When hiring an appraiser, what types of questions should I ask? My lender has assigned me an appraiser, which types of questions are appropriate to ask?

The following questions would be appropriate:

  • What is your license type in Alaska?
    • Some lending institutions will use licensed Appraisers from other states operating on a one-time or limited permit to Appraise in Alaska. (There are different education and license levels for Appraisers in Alaska)
  • For which Appraisal Company or Firm do you work?
    • Does this company have an Alaskan business license to Appraise Real Estate at my location? (Alaska Statutes require that the appropriate business licenses be shown if requested)
    • If the firm is an appraisal clearinghouse or appraisal management company (AMC), ensure the AMC is licensed by the State of Alaska to solicit appraisals in Alaska. Alaska DOES require AMC licensing!
  • What professional designations do you have and from what Appraisal organizations?
  • How long have you been appraising in Alaska?
  • Do you have a current Errors & Omissions insurance policy that covers this job?
  • How many appraisals similar to mine have you completed in my area?
  • Have you ever appraised this (my) property before?
  • Have you every had an administrative action or complaint levied against you?


What are the types of appraisals?

Real estate appraisal, property valuation or land valuation is the process of developing an opinion of value, for real property. With that definition in mind, what are the different types of appraisals?

There are numerous different types of appraisal products. Some of the more common appraisal products produced by Real Estate Appraisers include:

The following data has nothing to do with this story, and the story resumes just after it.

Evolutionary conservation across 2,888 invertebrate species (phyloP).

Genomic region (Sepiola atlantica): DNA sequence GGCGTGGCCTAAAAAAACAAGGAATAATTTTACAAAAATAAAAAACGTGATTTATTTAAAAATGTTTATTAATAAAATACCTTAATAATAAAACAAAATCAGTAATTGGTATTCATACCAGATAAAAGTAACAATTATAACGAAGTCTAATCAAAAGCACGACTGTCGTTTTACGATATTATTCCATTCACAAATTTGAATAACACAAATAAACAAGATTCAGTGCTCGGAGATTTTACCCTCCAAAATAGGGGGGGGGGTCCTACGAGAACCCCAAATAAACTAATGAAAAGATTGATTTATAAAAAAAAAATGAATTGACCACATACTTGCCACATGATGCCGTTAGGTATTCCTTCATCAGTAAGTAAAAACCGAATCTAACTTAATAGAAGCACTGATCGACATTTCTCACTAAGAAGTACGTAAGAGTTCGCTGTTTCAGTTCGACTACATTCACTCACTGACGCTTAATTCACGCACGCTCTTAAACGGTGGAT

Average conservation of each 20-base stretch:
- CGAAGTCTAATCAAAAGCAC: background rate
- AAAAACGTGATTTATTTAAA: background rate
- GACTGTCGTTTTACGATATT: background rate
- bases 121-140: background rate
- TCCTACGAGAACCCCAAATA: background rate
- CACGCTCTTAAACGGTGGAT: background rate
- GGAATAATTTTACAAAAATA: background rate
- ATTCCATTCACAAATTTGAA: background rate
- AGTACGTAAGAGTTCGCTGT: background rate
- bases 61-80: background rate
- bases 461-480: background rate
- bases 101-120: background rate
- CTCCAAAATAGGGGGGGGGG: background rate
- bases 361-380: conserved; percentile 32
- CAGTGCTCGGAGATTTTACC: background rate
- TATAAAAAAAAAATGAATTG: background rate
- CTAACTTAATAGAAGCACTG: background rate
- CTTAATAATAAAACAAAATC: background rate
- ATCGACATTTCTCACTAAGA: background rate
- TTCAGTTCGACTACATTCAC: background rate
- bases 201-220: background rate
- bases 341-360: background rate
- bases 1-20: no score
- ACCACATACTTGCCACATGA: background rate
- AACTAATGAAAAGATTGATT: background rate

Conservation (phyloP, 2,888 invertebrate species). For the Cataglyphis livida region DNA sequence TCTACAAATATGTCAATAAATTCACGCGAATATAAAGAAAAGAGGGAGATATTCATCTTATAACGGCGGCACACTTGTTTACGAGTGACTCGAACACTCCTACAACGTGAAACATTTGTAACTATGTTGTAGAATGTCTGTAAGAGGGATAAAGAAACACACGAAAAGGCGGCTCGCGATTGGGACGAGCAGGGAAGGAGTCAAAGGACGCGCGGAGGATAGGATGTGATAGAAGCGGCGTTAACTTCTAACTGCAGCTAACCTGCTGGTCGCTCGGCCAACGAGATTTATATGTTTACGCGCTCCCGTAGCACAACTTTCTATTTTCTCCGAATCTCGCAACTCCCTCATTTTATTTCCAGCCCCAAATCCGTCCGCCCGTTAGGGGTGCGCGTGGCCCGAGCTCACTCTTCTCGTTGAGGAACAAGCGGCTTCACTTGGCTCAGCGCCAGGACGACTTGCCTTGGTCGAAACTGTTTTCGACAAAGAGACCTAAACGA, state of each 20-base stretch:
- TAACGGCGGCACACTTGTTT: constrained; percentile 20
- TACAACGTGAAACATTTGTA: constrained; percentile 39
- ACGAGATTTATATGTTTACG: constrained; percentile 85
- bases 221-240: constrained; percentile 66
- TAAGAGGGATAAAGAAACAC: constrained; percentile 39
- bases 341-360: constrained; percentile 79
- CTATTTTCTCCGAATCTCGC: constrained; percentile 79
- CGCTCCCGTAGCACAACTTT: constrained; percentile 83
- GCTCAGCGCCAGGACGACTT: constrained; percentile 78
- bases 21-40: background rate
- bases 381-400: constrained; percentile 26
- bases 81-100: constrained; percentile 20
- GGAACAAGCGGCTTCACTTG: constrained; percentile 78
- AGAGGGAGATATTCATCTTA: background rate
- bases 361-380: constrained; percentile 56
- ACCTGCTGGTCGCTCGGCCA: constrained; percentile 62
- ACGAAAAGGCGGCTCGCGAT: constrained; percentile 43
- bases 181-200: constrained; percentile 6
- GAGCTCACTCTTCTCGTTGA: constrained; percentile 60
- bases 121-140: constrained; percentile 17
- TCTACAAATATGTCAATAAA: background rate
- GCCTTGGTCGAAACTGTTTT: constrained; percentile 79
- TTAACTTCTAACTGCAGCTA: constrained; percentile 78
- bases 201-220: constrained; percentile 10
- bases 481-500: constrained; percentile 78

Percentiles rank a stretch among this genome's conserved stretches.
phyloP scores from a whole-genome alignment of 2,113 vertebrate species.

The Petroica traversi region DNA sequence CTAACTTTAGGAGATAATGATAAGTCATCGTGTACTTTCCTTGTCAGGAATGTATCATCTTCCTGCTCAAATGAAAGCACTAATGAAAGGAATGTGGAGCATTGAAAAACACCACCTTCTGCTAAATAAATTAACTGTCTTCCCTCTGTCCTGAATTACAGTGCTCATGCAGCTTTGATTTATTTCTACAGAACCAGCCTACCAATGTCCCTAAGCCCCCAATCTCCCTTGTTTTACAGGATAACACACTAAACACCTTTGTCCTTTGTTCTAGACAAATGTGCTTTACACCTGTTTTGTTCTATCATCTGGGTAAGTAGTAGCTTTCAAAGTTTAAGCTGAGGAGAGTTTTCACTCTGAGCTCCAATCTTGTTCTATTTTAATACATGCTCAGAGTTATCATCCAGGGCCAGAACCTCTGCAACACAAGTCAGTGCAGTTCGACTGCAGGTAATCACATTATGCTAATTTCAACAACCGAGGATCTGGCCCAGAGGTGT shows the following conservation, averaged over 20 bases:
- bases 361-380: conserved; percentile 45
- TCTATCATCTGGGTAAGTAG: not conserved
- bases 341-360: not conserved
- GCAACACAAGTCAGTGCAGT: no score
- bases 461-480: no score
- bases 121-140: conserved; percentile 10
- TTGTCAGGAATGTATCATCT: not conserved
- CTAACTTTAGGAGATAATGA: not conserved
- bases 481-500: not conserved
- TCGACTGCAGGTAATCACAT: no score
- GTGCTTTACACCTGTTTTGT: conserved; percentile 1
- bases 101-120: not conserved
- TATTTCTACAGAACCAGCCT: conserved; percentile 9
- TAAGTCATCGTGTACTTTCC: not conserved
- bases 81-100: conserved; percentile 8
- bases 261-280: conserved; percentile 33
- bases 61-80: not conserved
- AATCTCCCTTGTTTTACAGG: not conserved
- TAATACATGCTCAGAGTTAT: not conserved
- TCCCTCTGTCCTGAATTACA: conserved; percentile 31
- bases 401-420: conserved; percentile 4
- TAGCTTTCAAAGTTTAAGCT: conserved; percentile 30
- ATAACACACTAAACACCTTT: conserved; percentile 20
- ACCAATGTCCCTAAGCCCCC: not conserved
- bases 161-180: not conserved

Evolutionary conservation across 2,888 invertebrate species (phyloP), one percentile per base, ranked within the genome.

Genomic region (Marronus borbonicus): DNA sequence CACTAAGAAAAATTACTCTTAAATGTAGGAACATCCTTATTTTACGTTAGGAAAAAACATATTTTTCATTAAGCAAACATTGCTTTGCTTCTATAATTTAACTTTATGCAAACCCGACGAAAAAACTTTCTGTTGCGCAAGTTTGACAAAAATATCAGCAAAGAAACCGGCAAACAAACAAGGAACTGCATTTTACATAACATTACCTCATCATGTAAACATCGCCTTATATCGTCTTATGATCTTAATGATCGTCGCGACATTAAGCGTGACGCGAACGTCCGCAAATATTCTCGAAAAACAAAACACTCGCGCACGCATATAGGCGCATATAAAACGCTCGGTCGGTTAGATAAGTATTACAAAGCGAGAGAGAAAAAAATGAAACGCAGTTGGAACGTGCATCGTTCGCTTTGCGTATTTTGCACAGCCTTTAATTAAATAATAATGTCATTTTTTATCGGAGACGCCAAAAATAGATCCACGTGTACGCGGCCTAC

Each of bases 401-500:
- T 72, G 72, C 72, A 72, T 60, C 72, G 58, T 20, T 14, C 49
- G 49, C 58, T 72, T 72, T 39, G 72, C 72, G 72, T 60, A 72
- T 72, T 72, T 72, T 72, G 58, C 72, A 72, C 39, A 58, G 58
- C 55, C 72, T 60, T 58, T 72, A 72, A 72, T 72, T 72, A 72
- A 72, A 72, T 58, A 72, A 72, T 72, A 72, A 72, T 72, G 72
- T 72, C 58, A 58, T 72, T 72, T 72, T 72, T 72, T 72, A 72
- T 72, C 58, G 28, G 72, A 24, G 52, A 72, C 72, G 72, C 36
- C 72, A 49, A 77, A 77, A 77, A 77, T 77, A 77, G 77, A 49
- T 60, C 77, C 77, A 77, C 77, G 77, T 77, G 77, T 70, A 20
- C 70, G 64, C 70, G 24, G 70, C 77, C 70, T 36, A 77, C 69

• Restricted Appraisal Report:
    • A written appraisal report restricted in users and use to a sole entity. The appraisal process utilized is still the full process as determined by the Appraiser. It still includes all approaches to value and all of the required components of an appraisal report as required by USPAP. An example of a restricted appraisal report would involve an owner who engages an Appraiser directly for an asset valuation of their own property in order to determine if they want to sell or refinance the property. The end product, the restricted appraisal report will not be used by any other parties (ie: a bank or a sales agent) for any other uses. So the appraisal product is held in confidence for the owner’s own use. Because of the limited users and uses of the report, these reports can often be developed and offered for a reduced fee. Restricted appraisal reports should not be confused with reduced scope appraisal reports.
  • Self-Contained Appraisal Report
    • The self-contained appraisal report is no longer recognized by the industry however it is often referenced and ordered by the lenders. Generally what lenders are asking for when ordering a self-contained appraisal report is a fully comprehensive, “kitchen sink” report. It implies that all possible analysis should be conducted and much if not all of the supporting data for the conclusions should be included within the narrative appraisal report.